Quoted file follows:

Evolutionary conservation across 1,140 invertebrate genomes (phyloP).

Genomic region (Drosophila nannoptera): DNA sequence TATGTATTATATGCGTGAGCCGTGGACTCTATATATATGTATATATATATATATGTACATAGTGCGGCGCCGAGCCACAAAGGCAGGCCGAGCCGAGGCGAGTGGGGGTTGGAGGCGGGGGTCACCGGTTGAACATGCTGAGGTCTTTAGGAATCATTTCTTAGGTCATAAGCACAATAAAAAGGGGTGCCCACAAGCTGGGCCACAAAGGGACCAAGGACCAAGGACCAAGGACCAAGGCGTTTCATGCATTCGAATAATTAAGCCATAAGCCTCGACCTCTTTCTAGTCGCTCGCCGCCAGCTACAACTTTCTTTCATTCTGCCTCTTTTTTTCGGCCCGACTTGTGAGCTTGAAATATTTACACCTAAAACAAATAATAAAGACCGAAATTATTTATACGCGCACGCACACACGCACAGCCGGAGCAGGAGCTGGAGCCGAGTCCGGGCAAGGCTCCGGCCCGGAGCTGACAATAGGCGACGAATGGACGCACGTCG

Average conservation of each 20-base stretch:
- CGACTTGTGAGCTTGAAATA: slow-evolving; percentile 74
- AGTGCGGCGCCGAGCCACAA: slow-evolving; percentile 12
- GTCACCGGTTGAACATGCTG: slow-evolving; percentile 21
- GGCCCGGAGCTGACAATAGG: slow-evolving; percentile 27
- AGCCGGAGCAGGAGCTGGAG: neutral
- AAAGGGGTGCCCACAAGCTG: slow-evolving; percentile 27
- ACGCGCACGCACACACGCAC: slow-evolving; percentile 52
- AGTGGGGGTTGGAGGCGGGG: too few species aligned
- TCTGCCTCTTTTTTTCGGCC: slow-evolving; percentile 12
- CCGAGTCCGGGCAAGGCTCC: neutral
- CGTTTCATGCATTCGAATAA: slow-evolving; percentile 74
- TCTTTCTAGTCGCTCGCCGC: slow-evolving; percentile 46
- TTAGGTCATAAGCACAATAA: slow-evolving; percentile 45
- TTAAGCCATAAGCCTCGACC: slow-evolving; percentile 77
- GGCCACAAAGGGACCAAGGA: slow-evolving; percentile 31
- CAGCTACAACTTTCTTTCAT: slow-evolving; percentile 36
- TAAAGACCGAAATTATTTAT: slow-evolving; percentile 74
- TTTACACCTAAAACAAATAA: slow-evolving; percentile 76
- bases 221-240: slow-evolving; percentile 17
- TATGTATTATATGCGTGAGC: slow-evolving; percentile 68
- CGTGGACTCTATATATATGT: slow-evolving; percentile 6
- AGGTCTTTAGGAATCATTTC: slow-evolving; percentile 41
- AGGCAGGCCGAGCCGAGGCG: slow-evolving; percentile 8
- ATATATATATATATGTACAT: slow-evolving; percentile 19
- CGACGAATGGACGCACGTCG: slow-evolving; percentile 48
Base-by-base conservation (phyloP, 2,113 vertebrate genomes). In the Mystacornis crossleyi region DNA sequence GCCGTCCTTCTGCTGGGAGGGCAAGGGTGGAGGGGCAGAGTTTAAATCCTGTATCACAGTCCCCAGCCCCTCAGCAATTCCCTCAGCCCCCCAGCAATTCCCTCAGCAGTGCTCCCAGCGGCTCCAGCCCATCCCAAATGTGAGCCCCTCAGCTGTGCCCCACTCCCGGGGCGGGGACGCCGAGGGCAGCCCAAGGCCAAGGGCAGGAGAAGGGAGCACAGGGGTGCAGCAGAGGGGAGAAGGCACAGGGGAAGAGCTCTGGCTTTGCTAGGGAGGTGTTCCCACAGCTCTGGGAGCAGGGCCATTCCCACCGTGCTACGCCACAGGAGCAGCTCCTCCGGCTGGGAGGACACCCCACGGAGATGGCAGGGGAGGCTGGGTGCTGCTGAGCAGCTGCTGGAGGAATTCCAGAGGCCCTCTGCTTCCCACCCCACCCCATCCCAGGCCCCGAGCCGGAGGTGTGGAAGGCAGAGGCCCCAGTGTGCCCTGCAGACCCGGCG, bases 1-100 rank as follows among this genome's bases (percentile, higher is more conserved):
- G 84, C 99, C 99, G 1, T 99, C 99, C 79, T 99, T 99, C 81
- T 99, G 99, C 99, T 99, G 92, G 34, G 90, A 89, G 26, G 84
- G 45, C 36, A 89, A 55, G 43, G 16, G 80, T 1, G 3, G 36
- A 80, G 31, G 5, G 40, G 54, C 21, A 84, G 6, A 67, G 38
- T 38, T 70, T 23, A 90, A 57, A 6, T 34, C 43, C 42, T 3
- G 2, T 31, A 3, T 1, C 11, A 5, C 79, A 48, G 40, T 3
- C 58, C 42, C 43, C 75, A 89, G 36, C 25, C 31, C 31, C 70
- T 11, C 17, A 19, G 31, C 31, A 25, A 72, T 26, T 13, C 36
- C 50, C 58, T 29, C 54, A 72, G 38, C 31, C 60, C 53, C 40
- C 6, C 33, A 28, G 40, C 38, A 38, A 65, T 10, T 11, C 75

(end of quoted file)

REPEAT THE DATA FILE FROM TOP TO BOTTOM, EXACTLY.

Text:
Evolutionary conservation across 1,140 invertebrate genomes (phyloP).

Genomic region (Drosophila nannoptera): DNA sequence TATGTATTATATGCGTGAGCCGTGGACTCTATATATATGTATATATATATATATGTACATAGTGCGGCGCCGAGCCACAAAGGCAGGCCGAGCCGAGGCGAGTGGGGGTTGGAGGCGGGGGTCACCGGTTGAACATGCTGAGGTCTTTAGGAATCATTTCTTAGGTCATAAGCACAATAAAAAGGGGTGCCCACAAGCTGGGCCACAAAGGGACCAAGGACCAAGGACCAAGGACCAAGGCGTTTCATGCATTCGAATAATTAAGCCATAAGCCTCGACCTCTTTCTAGTCGCTCGCCGCCAGCTACAACTTTCTTTCATTCTGCCTCTTTTTTTCGGCCCGACTTGTGAGCTTGAAATATTTACACCTAAAACAAATAATAAAGACCGAAATTATTTATACGCGCACGCACACACGCACAGCCGGAGCAGGAGCTGGAGCCGAGTCCGGGCAAGGCTCCGGCCCGGAGCTGACAATAGGCGACGAATGGACGCACGTCG

Average conservation of each 20-base stretch:
- CGACTTGTGAGCTTGAAATA: slow-evolving; percentile 74
- AGTGCGGCGCCGAGCCACAA: slow-evolving; percentile 12
- GTCACCGGTTGAACATGCTG: slow-evolving; percentile 21
- GGCCCGGAGCTGACAATAGG: slow-evolving; percentile 27
- AGCCGGAGCAGGAGCTGGAG: neutral
- AAAGGGGTGCCCACAAGCTG: slow-evolving; percentile 27
- ACGCGCACGCACACACGCAC: slow-evolving; percentile 52
- AGTGGGGGTTGGAGGCGGGG: too few species aligned
- TCTGCCTCTTTTTTTCGGCC: slow-evolving; percentile 12
- CCGAGTCCGGGCAAGGCTCC: neutral
- CGTTTCATGCATTCGAATAA: slow-evolving; percentile 74
- TCTTTCTAGTCGCTCGCCGC: slow-evolving; percentile 46
- TTAGGTCATAAGCACAATAA: slow-evolving; percentile 45
- TTAAGCCATAAGCCTCGACC: slow-evolving; percentile 77
- GGCCACAAAGGGACCAAGGA: slow-evolving; percentile 31
- CAGCTACAACTTTCTTTCAT: slow-evolving; percentile 36
- TAAAGACCGAAATTATTTAT: slow-evolving; percentile 74
- TTTACACCTAAAACAAATAA: slow-evolving; percentile 76
- bases 221-240: slow-evolving; percentile 17
- TATGTATTATATGCGTGAGC: slow-evolving; percentile 68
- CGTGGACTCTATATATATGT: slow-evolving; percentile 6
- AGGTCTTTAGGAATCATTTC: slow-evolving; percentile 41
- AGGCAGGCCGAGCCGAGGCG: slow-evolving; percentile 8
- ATATATATATATATGTACAT: slow-evolving; percentile 19
- CGACGAATGGACGCACGTCG: slow-evolving; percentile 48
Base-by-base conservation (phyloP, 2,113 vertebrate genomes). In the Mystacornis crossleyi region DNA sequence GCCGTCCTTCTGCTGGGAGGGCAAGGGTGGAGGGGCAGAGTTTAAATCCTGTATCACAGTCCCCAGCCCCTCAGCAATTCCCTCAGCCCCCCAGCAATTCCCTCAGCAGTGCTCCCAGCGGCTCCAGCCCATCCCAAATGTGAGCCCCTCAGCTGTGCCCCACTCCCGGGGCGGGGACGCCGAGGGCAGCCCAAGGCCAAGGGCAGGAGAAGGGAGCACAGGGGTGCAGCAGAGGGGAGAAGGCACAGGGGAAGAGCTCTGGCTTTGCTAGGGAGGTGTTCCCACAGCTCTGGGAGCAGGGCCATTCCCACCGTGCTACGCCACAGGAGCAGCTCCTCCGGCTGGGAGGACACCCCACGGAGATGGCAGGGGAGGCTGGGTGCTGCTGAGCAGCTGCTGGAGGAATTCCAGAGGCCCTCTGCTTCCCACCCCACCCCATCCCAGGCCCCGAGCCGGAGGTGTGGAAGGCAGAGGCCCCAGTGTGCCCTGCAGACCCGGCG, bases 1-100 rank as follows among this genome's bases (percentile, higher is more conserved):
- G 84, C 99, C 99, G 1, T 99, C 99, C 79, T 99, T 99, C 81
- T 99, G 99, C 99, T 99, G 92, G 34, G 90, A 89, G 26, G 84
- G 45, C 36, A 89, A 55, G 43, G 16, G 80, T 1, G 3, G 36
- A 80, G 31, G 5, G 40, G 54, C 21, A 84, G 6, A 67, G 38
- T 38, T 70, T 23, A 90, A 57, A 6, T 34, C 43, C 42, T 3
- G 2, T 31, A 3, T 1, C 11, A 5, C 79, A 48, G 40, T 3
- C 58, C 42, C 43, C 75, A 89, G 36, C 25, C 31, C 31, C 70
- T 11, C 17, A 19, G 31, C 31, A 25, A 72, T 26, T 13, C 36
- C 50, C 58, T 29, C 54, A 72, G 38, C 31, C 60, C 53, C 40
- C 6, C 33, A 28, G 40, C 38, A 38, A 65, T 10, T 11, C 75